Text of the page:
Whereas a new novel or biography is reviewed on or around its publication date, a new collection by an important poet like Donald Hall or David Ignatow might wait up to a year for a notice. Or it might never be reviewed at all. Poetry reviewing is no better anywhere else, and generally it is much worse.

The New York Times only reflects the opinion that although there is a great deal of poetry around, none of it matters very much to readers, publishers, or advertisers—to anyone, that is, except other poets. For most newspapers and magazines, poetry has become a literary commodity intended less to be read than to be noted with approval. Most editors run poems and poetry reviews the way a prosperous Montana rancher might keep a few buffalo around—not to eat the endangered creatures but to display them for tradition's sake. Arguments about the decline of poetry's cultural importance are not new.

In American letters they date back to the nineteenth century. But the modern debate might be said to have begun in when Edmund Wilson published the first version of his controversial essay "Is Verse a Dying Technique? In particular, Romanticism's emphasis on intensity made poetry seem so "fleeting and quintessential" that eventually it dwindled into a mainly lyric medium. As verse—which had previously been a popular medium for narrative, satire, drama, even history and scientific speculation—retreated into lyric, prose usurped much of its cultural territory.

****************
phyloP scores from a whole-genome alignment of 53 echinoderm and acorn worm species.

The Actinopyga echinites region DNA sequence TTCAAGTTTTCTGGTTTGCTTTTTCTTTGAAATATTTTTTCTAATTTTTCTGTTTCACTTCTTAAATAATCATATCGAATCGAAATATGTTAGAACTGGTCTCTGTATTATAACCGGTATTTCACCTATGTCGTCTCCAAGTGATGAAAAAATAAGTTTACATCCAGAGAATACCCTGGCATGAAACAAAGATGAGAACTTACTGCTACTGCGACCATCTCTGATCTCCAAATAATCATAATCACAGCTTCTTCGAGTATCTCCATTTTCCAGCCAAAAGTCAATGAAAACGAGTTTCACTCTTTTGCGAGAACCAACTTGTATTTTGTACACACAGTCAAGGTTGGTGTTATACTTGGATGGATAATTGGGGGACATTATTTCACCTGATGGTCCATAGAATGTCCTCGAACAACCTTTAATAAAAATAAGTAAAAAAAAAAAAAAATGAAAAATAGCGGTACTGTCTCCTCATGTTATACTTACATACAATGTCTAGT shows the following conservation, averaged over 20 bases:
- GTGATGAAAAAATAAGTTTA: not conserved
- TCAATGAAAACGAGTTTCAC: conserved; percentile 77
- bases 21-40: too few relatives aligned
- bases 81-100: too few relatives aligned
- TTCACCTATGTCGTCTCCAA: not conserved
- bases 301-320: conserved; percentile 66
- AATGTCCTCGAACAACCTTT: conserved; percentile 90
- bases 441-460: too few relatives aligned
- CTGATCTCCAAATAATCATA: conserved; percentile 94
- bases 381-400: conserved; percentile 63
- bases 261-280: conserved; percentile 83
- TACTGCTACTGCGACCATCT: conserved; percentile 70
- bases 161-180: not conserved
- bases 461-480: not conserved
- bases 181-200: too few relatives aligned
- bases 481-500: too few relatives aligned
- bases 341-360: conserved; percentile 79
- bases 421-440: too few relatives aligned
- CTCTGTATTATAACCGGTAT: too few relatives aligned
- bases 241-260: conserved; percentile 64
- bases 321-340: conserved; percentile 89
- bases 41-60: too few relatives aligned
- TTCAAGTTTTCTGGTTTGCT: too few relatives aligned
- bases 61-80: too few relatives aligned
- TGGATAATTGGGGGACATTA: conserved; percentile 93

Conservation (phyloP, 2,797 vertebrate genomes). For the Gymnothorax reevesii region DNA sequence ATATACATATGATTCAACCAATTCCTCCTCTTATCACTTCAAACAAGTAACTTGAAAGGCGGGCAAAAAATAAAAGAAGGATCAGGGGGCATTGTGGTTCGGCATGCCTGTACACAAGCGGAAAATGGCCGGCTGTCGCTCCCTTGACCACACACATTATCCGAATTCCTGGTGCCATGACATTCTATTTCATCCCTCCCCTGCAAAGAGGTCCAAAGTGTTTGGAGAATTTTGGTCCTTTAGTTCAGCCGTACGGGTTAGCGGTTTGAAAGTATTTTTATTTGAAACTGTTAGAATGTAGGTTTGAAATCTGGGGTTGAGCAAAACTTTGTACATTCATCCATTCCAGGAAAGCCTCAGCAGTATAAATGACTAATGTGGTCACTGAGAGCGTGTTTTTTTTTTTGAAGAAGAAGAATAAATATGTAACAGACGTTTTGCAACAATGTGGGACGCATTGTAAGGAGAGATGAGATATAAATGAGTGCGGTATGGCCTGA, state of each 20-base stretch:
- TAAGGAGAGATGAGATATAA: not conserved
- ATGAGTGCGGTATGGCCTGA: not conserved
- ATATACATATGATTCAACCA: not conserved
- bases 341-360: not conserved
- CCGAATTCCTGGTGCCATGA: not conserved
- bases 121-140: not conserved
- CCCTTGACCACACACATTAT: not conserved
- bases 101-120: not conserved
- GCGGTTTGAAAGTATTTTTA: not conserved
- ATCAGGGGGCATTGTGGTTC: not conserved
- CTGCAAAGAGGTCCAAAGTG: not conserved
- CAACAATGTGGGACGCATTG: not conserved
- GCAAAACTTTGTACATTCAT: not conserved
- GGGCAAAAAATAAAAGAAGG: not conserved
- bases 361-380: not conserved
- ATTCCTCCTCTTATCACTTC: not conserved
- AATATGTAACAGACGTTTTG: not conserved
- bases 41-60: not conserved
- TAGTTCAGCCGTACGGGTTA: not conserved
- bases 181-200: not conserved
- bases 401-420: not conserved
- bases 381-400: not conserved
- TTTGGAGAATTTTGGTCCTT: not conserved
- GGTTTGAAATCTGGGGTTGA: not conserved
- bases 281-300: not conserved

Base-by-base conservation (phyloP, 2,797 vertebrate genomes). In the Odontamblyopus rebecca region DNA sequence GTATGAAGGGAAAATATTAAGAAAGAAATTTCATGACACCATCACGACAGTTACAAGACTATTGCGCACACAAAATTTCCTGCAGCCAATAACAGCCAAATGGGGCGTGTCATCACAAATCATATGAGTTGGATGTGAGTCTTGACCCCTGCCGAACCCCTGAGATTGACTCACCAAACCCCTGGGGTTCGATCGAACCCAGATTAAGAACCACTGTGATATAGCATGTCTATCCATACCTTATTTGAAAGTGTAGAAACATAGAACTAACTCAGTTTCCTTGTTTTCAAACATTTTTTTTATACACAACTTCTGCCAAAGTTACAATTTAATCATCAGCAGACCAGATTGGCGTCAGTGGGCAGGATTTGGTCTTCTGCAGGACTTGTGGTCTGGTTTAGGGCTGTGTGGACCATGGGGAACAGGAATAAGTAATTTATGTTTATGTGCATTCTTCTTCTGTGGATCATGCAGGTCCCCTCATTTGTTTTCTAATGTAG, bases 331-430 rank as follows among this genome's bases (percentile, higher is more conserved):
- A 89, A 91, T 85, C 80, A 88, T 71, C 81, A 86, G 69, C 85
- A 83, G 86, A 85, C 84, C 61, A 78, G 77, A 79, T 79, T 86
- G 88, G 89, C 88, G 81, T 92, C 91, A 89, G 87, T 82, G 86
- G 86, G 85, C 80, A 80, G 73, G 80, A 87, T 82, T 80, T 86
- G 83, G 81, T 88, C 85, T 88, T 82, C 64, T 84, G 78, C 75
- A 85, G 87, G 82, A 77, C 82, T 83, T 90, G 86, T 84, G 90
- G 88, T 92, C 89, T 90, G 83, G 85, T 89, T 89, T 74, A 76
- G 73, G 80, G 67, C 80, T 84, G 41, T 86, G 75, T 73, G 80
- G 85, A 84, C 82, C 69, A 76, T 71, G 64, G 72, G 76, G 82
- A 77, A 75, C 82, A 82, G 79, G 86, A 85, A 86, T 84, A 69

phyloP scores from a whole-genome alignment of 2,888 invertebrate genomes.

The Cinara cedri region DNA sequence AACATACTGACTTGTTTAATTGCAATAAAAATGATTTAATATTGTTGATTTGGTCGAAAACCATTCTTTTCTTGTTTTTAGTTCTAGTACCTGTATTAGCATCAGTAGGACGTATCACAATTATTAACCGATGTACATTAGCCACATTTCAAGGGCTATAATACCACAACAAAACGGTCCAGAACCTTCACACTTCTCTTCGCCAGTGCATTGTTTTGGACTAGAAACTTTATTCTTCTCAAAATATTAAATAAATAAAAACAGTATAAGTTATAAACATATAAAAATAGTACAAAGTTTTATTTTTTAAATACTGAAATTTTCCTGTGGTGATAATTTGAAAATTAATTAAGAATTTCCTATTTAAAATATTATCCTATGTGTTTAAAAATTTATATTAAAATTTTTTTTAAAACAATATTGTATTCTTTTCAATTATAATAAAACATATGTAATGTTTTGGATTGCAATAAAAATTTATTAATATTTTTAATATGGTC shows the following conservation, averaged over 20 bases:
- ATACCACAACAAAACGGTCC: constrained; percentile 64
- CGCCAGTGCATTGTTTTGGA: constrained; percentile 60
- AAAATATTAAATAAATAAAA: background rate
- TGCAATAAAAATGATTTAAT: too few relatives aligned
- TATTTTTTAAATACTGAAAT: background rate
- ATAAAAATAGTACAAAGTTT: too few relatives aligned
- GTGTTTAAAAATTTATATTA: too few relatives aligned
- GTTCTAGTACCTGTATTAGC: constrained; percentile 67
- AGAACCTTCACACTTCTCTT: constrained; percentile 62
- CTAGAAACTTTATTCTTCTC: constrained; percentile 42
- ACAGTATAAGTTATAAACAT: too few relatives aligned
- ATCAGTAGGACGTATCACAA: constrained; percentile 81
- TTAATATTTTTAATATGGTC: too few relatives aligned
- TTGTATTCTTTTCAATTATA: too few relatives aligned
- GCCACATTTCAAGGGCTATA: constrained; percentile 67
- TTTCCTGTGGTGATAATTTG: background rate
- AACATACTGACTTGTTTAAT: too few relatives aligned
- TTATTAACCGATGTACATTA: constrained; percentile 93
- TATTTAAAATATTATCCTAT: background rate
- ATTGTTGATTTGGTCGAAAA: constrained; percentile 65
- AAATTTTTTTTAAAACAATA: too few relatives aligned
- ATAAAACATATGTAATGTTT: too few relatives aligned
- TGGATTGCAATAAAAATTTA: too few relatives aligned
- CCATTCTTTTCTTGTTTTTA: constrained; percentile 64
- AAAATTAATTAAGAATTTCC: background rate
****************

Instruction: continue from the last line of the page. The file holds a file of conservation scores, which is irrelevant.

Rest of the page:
Truly ambitious writers eventually had no choice but to write in prose. The future of great literature, Wilson speculated, belonged almost entirely to prose. Wilson was a capable analyst of literary trends. His skeptical assessment of poetry's place in modern letters has been frequently attacked and qualified over the past half century, but it has never been convincingly dismissed. His argument set the ground rules for all subsequent defenders of contemporary poetry.

It also provided the starting point for later iconoclasts, from Delmore Schwartz to Christopher Clausen. The most recent and celebrated of these revisionists is Joseph Epstein, whose mordant critique "Who Killed Poetry? Not coincidentally, Epstein's title pays a double homage to Wilson's essay—first by mimicking the interrogative form of the original title, second by employing its metaphor of death.